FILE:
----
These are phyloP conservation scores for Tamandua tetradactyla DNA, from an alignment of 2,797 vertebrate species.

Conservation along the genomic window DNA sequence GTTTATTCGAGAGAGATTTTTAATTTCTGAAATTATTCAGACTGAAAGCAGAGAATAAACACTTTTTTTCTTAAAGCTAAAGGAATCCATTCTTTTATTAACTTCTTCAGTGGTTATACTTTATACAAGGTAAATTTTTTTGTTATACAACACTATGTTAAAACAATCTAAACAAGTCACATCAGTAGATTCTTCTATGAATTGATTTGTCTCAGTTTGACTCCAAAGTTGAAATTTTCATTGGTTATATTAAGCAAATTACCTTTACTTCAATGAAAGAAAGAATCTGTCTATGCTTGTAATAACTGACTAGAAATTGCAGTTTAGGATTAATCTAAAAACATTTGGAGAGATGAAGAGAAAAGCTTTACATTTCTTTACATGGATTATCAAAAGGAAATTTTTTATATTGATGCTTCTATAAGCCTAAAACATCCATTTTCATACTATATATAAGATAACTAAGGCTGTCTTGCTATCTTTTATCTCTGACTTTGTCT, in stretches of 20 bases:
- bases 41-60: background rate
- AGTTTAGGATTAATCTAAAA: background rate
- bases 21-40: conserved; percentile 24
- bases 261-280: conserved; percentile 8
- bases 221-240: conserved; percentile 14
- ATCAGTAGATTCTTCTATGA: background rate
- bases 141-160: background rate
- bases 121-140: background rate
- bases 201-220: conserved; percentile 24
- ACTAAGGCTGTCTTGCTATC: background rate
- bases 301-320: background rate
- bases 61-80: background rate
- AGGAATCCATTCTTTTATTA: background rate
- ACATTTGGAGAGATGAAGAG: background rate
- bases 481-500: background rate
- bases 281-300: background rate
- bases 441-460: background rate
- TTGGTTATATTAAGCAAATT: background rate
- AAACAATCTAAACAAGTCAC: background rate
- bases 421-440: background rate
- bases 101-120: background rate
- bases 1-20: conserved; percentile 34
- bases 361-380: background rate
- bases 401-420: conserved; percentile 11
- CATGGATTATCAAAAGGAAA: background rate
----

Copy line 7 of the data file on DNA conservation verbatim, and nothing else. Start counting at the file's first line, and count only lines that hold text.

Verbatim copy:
- bases 221-240: conserved; percentile 14